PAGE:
Today we could substitute Fr Corapi, Fr Barron, Bishop Sheen, Padre Pio, (or even Deacon Greg?) for those. I am not saying it is the case we are belonging to these men, but the appearance could be construed as such. Much like many Evangelicals believe we Catholics “worship Mary”. We do not. However, there are those whose devotion and veneration of Mary, may make it seem as though we do worship her. If these wonderful people have heightened our Faith, or given us a way to better Love Our Lord, that is fantastic. But I believe each one of them would want us to give glory and worship to God, Father, Son and Holy Spirit; while only humbly asking for us to pray for them also.

    I hope this helps. And I wish I had a small portion of the Deacon’s “gift of the written gab.”

  19. Thanks Jim. I think you made my point, in that many “falsely assumed” we Corapi fans were more in love with Father Corapi than Truth itself.

    I can only speak for myself, and that is to say my soul is starved for Truth, and will “listen” to it from any messanger, regardless of race, religion, sex, rich, poor, good looking, bad looking, or even with our without a suntan. The Holy Spirit works in very interesting and unsuspecting ways, sometimes making the “messanger” those whom we least expect. Dr, Peter Kreeft often makes the point that the Mormans and Muslims, both heretical religions, are more faithful in their “half truths” than most Catholics are in our “Whole Truth.”

    IMO, the whole crux of this “Corapi Division” has been many not understanding that some people are simply starved for Truth, period. Father Barron and Father Corapi might have a bit of difference in their styles, but what makes people like me pay attention and listen is the courage to speak it; the rest is irrelevant. The only goal is to be fed, not to be a member of the “Priest Idol Club.”

    Leonard regarding grace, EVERYTHING is grace, period. In sin, we “block it”, except for the grace for redemption. Other than that, we need the ego out of the way and even then, despite being given grace, we have to be receptive to it, which is an act of our own will.

  20. Klaire:

    There’s a huge difference between Barron and Corapi. All you have to do is to compare how the two package and market the message. Barron always points to the truth and to the Church and to Christ. Corapi points to himself and ultimately gives the very strong impression that he is selling himself and his story. Do you know anything about Barron’s background or personal history? No – because he doesn’t use it – he is all about the Faith – not about whatever fascination his own story might hold.

    And more to the Deacon’s point. I think my prayer would be that God preserve Fr. Barron from being a bishop. I would think that Deacon Kandra – knowing how dioceses work and how a bishop’s time is sucked up by administrative and legal tasks as well as being deeply responsible for the state of the presbyterate in his diocese – would know that. Let Fr. Barron stay free to preach.

  21. Hi Klaire,

    I would aggree that everything that comes from God is Good or a Grace. I would agree that “everything” can be accepted with grace (even horrors like war, violent crimes, human sacrifice, torture, cannibalism, tsunami’s etc.) and that even the greatest misfortunes and suffering can be occasions of grace. When the the ego supplants God then it certainly blocks grace and will wither. When the ego conforms itself to serving God and neighbor it does much better. If we didn’t have egos we would have nothing to join with Christ and sacrifice back to God. I still think we need to have and pay close attention to the teachings of the Catholic Church to help us to truly discern Good from Evil.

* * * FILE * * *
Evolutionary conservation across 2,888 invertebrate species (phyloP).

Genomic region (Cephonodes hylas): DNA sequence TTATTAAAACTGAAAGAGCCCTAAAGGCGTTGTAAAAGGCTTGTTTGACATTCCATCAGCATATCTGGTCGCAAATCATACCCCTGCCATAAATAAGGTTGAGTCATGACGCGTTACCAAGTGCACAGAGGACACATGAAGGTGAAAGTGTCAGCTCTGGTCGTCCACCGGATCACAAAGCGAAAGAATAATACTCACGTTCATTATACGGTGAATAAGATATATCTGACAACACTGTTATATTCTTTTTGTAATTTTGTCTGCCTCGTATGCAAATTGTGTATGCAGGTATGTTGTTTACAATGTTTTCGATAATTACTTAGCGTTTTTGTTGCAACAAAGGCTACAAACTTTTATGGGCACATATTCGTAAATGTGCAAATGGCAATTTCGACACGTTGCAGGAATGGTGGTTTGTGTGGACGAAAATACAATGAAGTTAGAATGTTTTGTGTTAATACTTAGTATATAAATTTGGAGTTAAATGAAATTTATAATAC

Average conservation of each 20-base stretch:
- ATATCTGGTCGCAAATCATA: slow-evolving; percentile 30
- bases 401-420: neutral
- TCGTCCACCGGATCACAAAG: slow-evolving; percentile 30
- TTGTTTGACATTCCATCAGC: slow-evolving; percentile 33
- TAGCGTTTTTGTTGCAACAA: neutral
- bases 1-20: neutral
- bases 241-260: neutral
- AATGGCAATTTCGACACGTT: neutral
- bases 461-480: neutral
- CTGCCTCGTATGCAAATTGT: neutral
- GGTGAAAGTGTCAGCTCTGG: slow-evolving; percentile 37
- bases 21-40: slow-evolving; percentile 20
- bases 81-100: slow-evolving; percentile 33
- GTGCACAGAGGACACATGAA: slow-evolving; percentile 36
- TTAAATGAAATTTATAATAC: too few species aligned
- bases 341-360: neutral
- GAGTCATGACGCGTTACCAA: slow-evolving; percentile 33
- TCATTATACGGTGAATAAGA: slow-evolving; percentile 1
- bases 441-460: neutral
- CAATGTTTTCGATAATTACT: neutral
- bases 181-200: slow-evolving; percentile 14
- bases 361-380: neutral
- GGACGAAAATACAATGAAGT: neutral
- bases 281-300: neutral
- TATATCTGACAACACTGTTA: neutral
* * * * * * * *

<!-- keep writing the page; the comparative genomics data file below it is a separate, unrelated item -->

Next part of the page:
22. Ed I have to respectfully disagree with you simply owing to the fact that nothing is more powerful as a witness to Christ than a radical conversion story. Think about it, how does anyone go from evil to good in a radical way? It can only be Christ and grace.

    FYI, have a nephew who is now a cloistered monk, praying for the world, because of Father Corapi. He is also consecrated to the Blessed Mother, again from the seeds of Truth of Father Corapi. When he left us to be cloistered, I specifically asked him what “one” thing was most responsible for his conversion. His answer without hesitation was Father Corapi, as my nephew also had a “radical past” of which you will just have to take my word. And, the only reason he even knew of Corapi is that his parents are huge fans and always have EWTN on in the house. One day, the Truth from the TV of Father Corapi teaching the faith hit his soul, and the rest is history.

    Do I think Father Corapi is “better” or worse than Father Barron, absolutely not. My whole point has been that Truth comes to us via a variety of messangers, including different styles and backgrounds of priests. And our greatest example of course is St. Augustine, probably a “Corapi” in his day. Would you advise St. Augustine to not share his story? If so, you would be hard pressed to find a converted sinner who didn’t or doesn’t relate to Augustine or Corapi, at least in some way. It’s a great witness to see how God can work in we the sinners.

    All said, we all relate to different sytles, and that’s exactly why, I would guess, that God made so many different styles of the teachers of the Faith. I personally find personal conversion stories and examples extremely powerful, as I was an “Augustine and Corapi” myself in certain ways, and still of course, in need of much perfection.

    To Leoanrd, I agree, and also that we all need a “healthy” ego, which is in fact, true humility, as humility when it’s all boiled down is simply truth. For example, it would be “false humility” for Deacon Greg or Elizabeth Scalia to say, “Oh, I’m not really a very good writer.” The truth is, they are both excellent writers. It’s not arrogance to acknowledge God’s gifts, it’s actually humility. That IS CC teaching, and yes, I learned it from Father Corapi:)

  23. John Campbell says:

    Too bad Catholics couldn’t donate enough money to Fr Barron to keep him on WGN…

  24. Jim Dotter says:

    John:

    Does not need to be. You can see him anytime on his website, not when convenient for WGN.

Leave a Comment


CLOSE | X

HIDE | X